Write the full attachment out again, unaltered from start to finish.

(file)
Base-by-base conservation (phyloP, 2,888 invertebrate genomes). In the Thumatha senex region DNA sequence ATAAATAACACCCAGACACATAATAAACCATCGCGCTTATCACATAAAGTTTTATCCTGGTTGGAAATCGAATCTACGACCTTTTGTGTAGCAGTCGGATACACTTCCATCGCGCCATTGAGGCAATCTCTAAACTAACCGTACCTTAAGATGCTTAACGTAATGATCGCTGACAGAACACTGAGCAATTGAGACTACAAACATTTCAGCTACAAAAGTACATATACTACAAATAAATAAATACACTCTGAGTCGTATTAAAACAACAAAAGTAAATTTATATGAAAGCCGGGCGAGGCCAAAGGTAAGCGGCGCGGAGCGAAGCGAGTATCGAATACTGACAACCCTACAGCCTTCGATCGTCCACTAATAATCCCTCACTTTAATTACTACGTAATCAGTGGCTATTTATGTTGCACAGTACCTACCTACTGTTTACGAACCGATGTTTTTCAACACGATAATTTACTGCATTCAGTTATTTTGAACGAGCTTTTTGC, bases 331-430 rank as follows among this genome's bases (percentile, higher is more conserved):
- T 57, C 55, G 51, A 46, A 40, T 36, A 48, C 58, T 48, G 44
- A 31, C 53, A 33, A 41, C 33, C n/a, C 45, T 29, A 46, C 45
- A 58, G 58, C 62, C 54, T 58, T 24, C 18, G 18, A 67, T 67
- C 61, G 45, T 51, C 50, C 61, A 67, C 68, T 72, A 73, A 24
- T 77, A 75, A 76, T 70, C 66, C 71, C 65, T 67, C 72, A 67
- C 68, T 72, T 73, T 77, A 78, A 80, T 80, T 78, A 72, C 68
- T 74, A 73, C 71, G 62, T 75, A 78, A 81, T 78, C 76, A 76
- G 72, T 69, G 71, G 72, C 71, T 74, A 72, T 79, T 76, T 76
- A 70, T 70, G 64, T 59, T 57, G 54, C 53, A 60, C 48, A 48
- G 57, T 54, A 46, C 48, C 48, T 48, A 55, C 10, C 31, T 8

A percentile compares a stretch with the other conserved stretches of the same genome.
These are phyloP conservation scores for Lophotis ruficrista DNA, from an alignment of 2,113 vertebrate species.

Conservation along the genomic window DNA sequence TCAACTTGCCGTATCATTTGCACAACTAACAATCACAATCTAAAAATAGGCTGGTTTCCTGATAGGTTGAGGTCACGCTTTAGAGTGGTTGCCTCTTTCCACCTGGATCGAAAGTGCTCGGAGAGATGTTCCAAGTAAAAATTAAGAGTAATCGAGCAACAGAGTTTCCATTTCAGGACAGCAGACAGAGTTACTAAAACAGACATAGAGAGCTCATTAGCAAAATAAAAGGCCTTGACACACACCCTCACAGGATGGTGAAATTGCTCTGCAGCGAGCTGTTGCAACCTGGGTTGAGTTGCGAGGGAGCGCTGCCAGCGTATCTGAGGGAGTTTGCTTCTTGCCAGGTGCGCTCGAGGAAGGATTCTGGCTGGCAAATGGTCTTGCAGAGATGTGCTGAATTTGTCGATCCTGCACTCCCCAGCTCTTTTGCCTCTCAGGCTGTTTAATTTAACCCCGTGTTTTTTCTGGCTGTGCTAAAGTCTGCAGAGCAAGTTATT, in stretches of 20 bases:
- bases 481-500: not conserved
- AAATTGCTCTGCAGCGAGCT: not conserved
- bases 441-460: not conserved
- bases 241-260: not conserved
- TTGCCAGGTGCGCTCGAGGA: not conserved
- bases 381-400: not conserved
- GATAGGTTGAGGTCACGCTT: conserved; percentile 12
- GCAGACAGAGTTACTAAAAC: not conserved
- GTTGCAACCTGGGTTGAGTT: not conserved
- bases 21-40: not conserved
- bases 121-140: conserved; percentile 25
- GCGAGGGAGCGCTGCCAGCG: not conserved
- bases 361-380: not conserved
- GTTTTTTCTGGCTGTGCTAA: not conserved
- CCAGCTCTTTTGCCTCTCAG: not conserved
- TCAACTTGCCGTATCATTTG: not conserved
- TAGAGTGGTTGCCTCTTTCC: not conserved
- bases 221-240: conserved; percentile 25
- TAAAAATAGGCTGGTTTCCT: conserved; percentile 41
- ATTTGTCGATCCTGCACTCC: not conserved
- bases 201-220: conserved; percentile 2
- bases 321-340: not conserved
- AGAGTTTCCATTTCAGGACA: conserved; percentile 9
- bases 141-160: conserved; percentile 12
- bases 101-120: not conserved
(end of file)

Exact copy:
Base-by-base conservation (phyloP, 2,888 invertebrate genomes). In the Thumatha senex region DNA sequence ATAAATAACACCCAGACACATAATAAACCATCGCGCTTATCACATAAAGTTTTATCCTGGTTGGAAATCGAATCTACGACCTTTTGTGTAGCAGTCGGATACACTTCCATCGCGCCATTGAGGCAATCTCTAAACTAACCGTACCTTAAGATGCTTAACGTAATGATCGCTGACAGAACACTGAGCAATTGAGACTACAAACATTTCAGCTACAAAAGTACATATACTACAAATAAATAAATACACTCTGAGTCGTATTAAAACAACAAAAGTAAATTTATATGAAAGCCGGGCGAGGCCAAAGGTAAGCGGCGCGGAGCGAAGCGAGTATCGAATACTGACAACCCTACAGCCTTCGATCGTCCACTAATAATCCCTCACTTTAATTACTACGTAATCAGTGGCTATTTATGTTGCACAGTACCTACCTACTGTTTACGAACCGATGTTTTTCAACACGATAATTTACTGCATTCAGTTATTTTGAACGAGCTTTTTGC, bases 331-430 rank as follows among this genome's bases (percentile, higher is more conserved):
- T 57, C 55, G 51, A 46, A 40, T 36, A 48, C 58, T 48, G 44
- A 31, C 53, A 33, A 41, C 33, C n/a, C 45, T 29, A 46, C 45
- A 58, G 58, C 62, C 54, T 58, T 24, C 18, G 18, A 67, T 67
- C 61, G 45, T 51, C 50, C 61, A 67, C 68, T 72, A 73, A 24
- T 77, A 75, A 76, T 70, C 66, C 71, C 65, T 67, C 72, A 67
- C 68, T 72, T 73, T 77, A 78, A 80, T 80, T 78, A 72, C 68
- T 74, A 73, C 71, G 62, T 75, A 78, A 81, T 78, C 76, A 76
- G 72, T 69, G 71, G 72, C 71, T 74, A 72, T 79, T 76, T 76
- A 70, T 70, G 64, T 59, T 57, G 54, C 53, A 60, C 48, A 48
- G 57, T 54, A 46, C 48, C 48, T 48, A 55, C 10, C 31, T 8

A percentile compares a stretch with the other conserved stretches of the same genome.
These are phyloP conservation scores for Lophotis ruficrista DNA, from an alignment of 2,113 vertebrate species.

Conservation along the genomic window DNA sequence TCAACTTGCCGTATCATTTGCACAACTAACAATCACAATCTAAAAATAGGCTGGTTTCCTGATAGGTTGAGGTCACGCTTTAGAGTGGTTGCCTCTTTCCACCTGGATCGAAAGTGCTCGGAGAGATGTTCCAAGTAAAAATTAAGAGTAATCGAGCAACAGAGTTTCCATTTCAGGACAGCAGACAGAGTTACTAAAACAGACATAGAGAGCTCATTAGCAAAATAAAAGGCCTTGACACACACCCTCACAGGATGGTGAAATTGCTCTGCAGCGAGCTGTTGCAACCTGGGTTGAGTTGCGAGGGAGCGCTGCCAGCGTATCTGAGGGAGTTTGCTTCTTGCCAGGTGCGCTCGAGGAAGGATTCTGGCTGGCAAATGGTCTTGCAGAGATGTGCTGAATTTGTCGATCCTGCACTCCCCAGCTCTTTTGCCTCTCAGGCTGTTTAATTTAACCCCGTGTTTTTTCTGGCTGTGCTAAAGTCTGCAGAGCAAGTTATT, in stretches of 20 bases:
- bases 481-500: not conserved
- AAATTGCTCTGCAGCGAGCT: not conserved
- bases 441-460: not conserved
- bases 241-260: not conserved
- TTGCCAGGTGCGCTCGAGGA: not conserved
- bases 381-400: not conserved
- GATAGGTTGAGGTCACGCTT: conserved; percentile 12
- GCAGACAGAGTTACTAAAAC: not conserved
- GTTGCAACCTGGGTTGAGTT: not conserved
- bases 21-40: not conserved
- bases 121-140: conserved; percentile 25
- GCGAGGGAGCGCTGCCAGCG: not conserved
- bases 361-380: not conserved
- GTTTTTTCTGGCTGTGCTAA: not conserved
- CCAGCTCTTTTGCCTCTCAG: not conserved
- TCAACTTGCCGTATCATTTG: not conserved
- TAGAGTGGTTGCCTCTTTCC: not conserved
- bases 221-240: conserved; percentile 25
- TAAAAATAGGCTGGTTTCCT: conserved; percentile 41
- ATTTGTCGATCCTGCACTCC: not conserved
- bases 201-220: conserved; percentile 2
- bases 321-340: not conserved
- AGAGTTTCCATTTCAGGACA: conserved; percentile 9
- bases 141-160: conserved; percentile 12
- bases 101-120: not conserved